“Any economist will tell you that when you suddenly increase the availability of a resources people do more things with it, which also means they do increasingly unpredictable things.” – Thompson

What will we do with the power that we have harnessed from computers? What happens when our iPhones do more than just storing our images? What do we do with all these digital memories?

“The real power of digital memories will be to trigger our human ones.” – Thompson

Then what happens when we’re overwhelmed with too many digital memories?

“Viktor Mayer-Schonberger, the author of ‘Delete: The Virtue of Forgetting in the Digital Age’, says we’ll need to engineer more artificial forgetting into our lives. He argues our life traces would consist only of the stuff we’ve actively decided ought to stick around a day, a week, forever.” – Thompson

Contemplation is required to order this new chaos.

“We do not write in order to be understood; we write in order to understand.” – Thompson

Then we share it with the world.

“One of the unspoken cardinal rules of online expression is be more interesting – the sort of social pressure toward wit and engagement that propelled coffeehouse conversations in Europe in the nineteenth century.” – Thompson

And people comment.

“People walk around with tons of information and wisdom in their heads but with few outlets to show it off. When you see someone asking a question on a subject you know about, it catalyzes your desire to speak up.” – Thompson

And that commenting adds up to more commenting.

“Academic research into question-answering sites has found that answering begets answering: people who respond to questions are likely to stick around for months and and answer even more.” – Thompson

But never be negative in your responses.

“Negative comments create a loop: they poison the atmosphere, chasing off productive posters.” – Thompson

Why do you need to participate in your own evolution in this digital life? Why don’t we level up each other to make it easier?

“The fun in a game isn’t in having mastered it. It’s in the process of mastery – of figuring out the invisible dynamics behind how the thing works, revealing its secrets.” – Thompson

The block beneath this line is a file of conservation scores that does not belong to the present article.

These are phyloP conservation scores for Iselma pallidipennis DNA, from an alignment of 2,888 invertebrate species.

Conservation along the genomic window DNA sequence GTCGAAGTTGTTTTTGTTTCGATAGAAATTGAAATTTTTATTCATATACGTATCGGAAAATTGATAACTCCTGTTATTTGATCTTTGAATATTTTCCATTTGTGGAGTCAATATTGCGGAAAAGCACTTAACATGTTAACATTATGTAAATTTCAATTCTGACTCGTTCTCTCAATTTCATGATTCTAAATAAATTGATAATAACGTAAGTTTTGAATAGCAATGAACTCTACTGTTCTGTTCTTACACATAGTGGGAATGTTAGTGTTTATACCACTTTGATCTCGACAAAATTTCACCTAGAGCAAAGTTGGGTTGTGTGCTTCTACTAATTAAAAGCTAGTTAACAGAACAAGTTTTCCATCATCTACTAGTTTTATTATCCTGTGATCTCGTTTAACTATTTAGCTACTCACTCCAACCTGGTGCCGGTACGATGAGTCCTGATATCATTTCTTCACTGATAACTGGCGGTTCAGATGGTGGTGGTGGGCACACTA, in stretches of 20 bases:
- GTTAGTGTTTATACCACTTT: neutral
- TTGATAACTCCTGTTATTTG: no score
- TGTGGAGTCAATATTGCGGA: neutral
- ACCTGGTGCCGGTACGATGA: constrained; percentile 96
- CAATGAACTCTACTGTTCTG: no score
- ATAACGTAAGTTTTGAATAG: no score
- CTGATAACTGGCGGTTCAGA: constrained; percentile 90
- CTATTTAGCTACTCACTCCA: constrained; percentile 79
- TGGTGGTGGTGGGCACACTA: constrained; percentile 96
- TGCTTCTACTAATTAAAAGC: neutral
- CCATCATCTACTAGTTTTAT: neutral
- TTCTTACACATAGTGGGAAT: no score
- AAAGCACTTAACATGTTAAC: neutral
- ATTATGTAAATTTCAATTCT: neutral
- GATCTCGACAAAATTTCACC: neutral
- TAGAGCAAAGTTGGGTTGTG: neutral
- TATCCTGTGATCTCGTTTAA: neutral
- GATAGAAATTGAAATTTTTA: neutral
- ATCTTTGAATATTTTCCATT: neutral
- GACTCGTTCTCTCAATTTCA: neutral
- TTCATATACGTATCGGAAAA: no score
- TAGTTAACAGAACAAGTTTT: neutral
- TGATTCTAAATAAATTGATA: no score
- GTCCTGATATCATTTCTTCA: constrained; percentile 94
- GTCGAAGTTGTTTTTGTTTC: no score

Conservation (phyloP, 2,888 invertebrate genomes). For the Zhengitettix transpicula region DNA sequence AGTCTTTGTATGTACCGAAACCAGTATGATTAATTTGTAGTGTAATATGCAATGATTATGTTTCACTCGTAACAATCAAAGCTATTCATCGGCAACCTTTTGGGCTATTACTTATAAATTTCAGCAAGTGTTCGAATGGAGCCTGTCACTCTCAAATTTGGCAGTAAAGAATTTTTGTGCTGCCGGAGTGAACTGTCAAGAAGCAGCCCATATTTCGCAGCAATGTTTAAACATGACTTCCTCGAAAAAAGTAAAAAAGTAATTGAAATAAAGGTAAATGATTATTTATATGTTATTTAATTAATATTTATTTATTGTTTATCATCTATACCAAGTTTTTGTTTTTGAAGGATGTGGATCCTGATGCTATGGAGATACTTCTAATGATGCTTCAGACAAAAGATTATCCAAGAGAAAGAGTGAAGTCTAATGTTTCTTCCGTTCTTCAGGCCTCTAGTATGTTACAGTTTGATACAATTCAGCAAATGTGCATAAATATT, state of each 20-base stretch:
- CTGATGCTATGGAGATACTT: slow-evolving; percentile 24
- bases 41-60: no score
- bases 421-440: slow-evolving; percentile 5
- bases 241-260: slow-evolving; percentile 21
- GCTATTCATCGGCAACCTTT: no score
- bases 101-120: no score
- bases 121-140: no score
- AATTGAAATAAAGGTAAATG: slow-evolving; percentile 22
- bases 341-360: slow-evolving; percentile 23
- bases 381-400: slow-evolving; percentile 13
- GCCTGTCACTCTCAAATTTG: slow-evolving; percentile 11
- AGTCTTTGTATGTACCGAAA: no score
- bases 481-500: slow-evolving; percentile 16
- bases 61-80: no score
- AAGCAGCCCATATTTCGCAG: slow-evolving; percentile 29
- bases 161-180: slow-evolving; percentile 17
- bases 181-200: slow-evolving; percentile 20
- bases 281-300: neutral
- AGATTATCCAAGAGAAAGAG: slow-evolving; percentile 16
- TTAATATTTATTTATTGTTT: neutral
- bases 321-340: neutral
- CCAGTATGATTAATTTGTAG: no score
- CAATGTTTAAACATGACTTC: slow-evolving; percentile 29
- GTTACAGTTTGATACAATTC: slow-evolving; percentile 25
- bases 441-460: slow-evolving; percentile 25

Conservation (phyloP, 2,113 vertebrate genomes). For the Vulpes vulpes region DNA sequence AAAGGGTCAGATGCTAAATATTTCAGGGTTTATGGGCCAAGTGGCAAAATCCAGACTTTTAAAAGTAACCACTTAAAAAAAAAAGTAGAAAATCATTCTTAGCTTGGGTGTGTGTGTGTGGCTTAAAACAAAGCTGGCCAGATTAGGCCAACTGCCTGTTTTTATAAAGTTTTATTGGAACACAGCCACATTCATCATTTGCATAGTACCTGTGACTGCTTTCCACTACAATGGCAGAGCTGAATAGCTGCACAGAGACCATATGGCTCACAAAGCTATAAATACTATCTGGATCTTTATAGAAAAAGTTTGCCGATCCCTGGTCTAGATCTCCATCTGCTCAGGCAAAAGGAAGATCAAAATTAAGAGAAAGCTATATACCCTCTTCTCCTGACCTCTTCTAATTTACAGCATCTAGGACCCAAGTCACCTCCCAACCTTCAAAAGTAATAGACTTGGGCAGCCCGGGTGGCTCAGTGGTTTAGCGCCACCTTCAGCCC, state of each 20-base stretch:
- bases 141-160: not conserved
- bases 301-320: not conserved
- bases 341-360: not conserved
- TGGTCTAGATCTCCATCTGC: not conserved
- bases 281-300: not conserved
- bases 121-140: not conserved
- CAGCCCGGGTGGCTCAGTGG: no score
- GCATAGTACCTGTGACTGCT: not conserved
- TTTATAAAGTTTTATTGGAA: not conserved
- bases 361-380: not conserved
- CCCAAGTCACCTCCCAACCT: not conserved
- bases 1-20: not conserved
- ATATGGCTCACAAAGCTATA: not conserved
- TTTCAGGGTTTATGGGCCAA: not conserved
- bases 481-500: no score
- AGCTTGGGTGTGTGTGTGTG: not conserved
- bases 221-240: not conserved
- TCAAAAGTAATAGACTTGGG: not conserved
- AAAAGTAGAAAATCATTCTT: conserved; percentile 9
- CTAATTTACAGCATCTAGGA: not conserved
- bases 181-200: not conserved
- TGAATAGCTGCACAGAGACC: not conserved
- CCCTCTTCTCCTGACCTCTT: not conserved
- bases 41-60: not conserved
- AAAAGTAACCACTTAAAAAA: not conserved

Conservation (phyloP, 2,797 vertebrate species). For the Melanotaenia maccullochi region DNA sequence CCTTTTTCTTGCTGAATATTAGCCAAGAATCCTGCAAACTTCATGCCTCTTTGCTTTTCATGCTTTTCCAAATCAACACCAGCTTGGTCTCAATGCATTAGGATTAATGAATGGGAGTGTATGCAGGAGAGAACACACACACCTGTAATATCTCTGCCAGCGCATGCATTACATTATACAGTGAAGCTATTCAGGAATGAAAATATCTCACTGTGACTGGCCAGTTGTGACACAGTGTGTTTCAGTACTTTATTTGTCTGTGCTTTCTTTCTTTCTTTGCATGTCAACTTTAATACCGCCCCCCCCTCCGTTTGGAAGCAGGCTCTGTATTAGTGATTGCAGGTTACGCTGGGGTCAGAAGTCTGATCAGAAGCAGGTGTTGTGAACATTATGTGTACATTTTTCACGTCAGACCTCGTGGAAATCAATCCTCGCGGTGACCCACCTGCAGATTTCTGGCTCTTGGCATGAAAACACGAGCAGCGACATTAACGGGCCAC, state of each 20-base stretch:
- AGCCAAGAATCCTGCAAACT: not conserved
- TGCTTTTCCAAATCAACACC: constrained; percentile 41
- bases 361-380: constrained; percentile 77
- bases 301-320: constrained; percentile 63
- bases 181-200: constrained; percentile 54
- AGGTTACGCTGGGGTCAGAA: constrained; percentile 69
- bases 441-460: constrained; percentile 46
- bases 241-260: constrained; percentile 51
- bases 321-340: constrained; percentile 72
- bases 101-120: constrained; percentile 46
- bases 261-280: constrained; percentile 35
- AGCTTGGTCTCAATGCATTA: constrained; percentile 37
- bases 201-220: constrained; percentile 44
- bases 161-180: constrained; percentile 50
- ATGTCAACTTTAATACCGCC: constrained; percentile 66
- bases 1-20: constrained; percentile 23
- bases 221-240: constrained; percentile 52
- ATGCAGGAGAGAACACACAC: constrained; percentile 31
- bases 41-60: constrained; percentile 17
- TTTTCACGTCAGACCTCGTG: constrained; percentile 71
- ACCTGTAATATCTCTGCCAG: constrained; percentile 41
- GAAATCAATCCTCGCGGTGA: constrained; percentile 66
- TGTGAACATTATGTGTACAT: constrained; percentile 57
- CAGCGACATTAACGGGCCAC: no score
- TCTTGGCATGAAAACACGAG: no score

Thought the internet would save you from having to network in the real world? Think again!

“Reaping the cognitive benefits of the Internet often requires social work. This distresses anyone for whom social work is a chore or seems beneath them.” – Thompson

Above all be authentic:

“It’s about authenticity and bringing new information into the network. Those are the people whose message actually spreads. Quality, delightfully, seems to matter.” – Thompson

Above all be visible:

“To make social change begin to snowball, we need to make our thoughts visible. When members of society think in public and keep in ambient contact with one another, it creates a new environment – where we’re increasingly aware of what changes might be possible.” – Thompson

Above all, participate!

“Evidence suggests that the more socially active people are online, the more civically active they are offline, too.” – Thompson

I hope this blog helped you more clearly envision the changing world we are living in. By writing, sharing, and pairing with your computer I hope you more clearly see how to evolve by spreading your thoughts and participating with others to reap the benefits of the network.  I hope that these posts allow you to see your evolving position in the world. I hope the coming changes provide you with great riches and good health.

If this post clarified things for you, please contact me!